E-Verify Employers Can Now Use Remote Verification Options

Early in 2023, E-Verify made headlines as Florida added legislation to enforce E-Verify as a required part of the employment process for every employee. Although this announcement was met with substantial backlash, the reality is that many other states already have this system in place, including Alabama, Arizona, Georgia, Massachusetts, Mississippi, North Carolina, South Carolina, Tennessee, and Utah. Although it’s voluntary elsewhere, most employers prefer the simplicity and efficiency of the system, and USCIS has made the program even more accessible with its newly released remote verification options. Read on to learn more about what this involves.

Verifying Employee Documentation

For employers, finding ways to verify employee documentation is all in a day's work with new hires. If caught hiring an illegal immigrant, the fines can be hefty, and ignorance is no excuse. Because most employers would rather not take the chance, they willingly head over to programs like E-Verify to cover their bases and ensure they can prove they followed the law before hiring anyone.

However, E-Verify and similar systems have always required a new employee's in-person physical inspection of each document. These inspections are intended to confirm that the person applying for a job can work in the US. Employment eligibility documents include things like social security cards, government ID, and, in the case of foreign workers, visas.

During the COVID-19 pandemic, complying with this step was understandably difficult. Instead, employers could verify the documents remotely until the government ceases this choice on July 31, 2023. By August 30, 2023, all employers must have physically inspected employment eligibility documents for recent and upcoming new hires.

Making the Job Easier For Everyone

Still, the government recognized that virtual work is the way of the world for millions of people. Verifying documents in person when the person you’ve hired is across the world from you is challenging. To keep up with the trend of remote work, USCIS has rolled out a way for employers to continue remotely examining employment authorization and identity documentation when filing Form I-9.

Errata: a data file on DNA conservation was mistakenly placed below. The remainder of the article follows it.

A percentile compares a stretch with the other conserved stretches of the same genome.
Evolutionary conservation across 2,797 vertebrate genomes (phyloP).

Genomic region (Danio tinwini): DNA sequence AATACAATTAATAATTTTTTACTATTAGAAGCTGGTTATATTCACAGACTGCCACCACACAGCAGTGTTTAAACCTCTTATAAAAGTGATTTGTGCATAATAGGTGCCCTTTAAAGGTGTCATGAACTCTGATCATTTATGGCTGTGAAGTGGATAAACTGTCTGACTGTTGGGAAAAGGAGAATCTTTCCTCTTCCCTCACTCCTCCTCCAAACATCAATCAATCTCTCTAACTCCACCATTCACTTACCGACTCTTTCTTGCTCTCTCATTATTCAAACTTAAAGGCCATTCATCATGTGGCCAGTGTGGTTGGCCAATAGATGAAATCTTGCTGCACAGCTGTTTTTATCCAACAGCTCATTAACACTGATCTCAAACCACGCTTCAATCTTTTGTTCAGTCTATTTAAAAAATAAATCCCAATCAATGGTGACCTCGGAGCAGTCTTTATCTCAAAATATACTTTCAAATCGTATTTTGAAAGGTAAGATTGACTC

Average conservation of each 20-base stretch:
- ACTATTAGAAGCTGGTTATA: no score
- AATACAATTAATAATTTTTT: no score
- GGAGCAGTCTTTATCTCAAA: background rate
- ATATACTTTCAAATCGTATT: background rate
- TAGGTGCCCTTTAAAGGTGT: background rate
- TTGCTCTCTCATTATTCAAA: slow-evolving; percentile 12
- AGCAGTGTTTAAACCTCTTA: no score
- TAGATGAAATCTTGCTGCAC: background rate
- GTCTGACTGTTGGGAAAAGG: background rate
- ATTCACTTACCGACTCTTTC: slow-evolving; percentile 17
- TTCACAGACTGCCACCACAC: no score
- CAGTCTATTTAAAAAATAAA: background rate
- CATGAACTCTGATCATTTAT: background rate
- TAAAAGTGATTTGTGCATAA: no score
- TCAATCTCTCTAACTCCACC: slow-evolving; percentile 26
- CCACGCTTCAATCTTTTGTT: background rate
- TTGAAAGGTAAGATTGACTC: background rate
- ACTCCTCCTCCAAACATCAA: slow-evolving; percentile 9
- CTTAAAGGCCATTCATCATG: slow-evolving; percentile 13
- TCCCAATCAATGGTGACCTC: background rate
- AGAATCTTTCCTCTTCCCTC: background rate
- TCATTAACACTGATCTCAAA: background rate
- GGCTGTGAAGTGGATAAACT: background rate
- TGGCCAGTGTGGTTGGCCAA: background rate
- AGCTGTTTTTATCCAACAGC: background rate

Now, using E-Verify gives employers the option to select "remote verification." This involves collecting copies of the employee's documents, keeping them on file, submitting them with Form I-9, and interacting via video with the employee. An E-Verify case must be initiated if the employer has never previously hired the employee.

Only employers registered with E-Verify can benefit from this remote verification system. It began on August 1, 2023, satisfying the physical document examination clause with the August 30, 2023 deadline. If any employer wishes to use the system but was not enrolled in E-Verify during the pandemic, they have until August 30, 2023, to complete the in-person physical exam requirement and update Section 2 of Form I-9.

What’s Next?

If you’re not already using E-Verify to electronically confirm your potential employee’s eligibility, it’s wise to get a jumpstart now before your state makes it mandatory. As the employer, you’ll use the simple walk-through system to create a case for your new employee, enter the information they’ve given you on their Form I-9, and run it through the E-Verify system. 

This is then checked by databases in the Social Security Administration and Department of Homeland Security. You’ll receive a response within seconds, and you’ll know whether the employee is eligible to work in the US or not or if further action is required. It’s free, it’s easy, and it’s a great way to cover your bases and ensure you’re following the law.

In the meantime, if you’re actively searching for a foreign national to fill a position under a work visa, our skilled immigration lawyers at Visa2US are ready to help you get this important job done. Filing for an H-1B visa is a complex undertaking. Start today to have everything you need ready for next fiscal year’s registration window!


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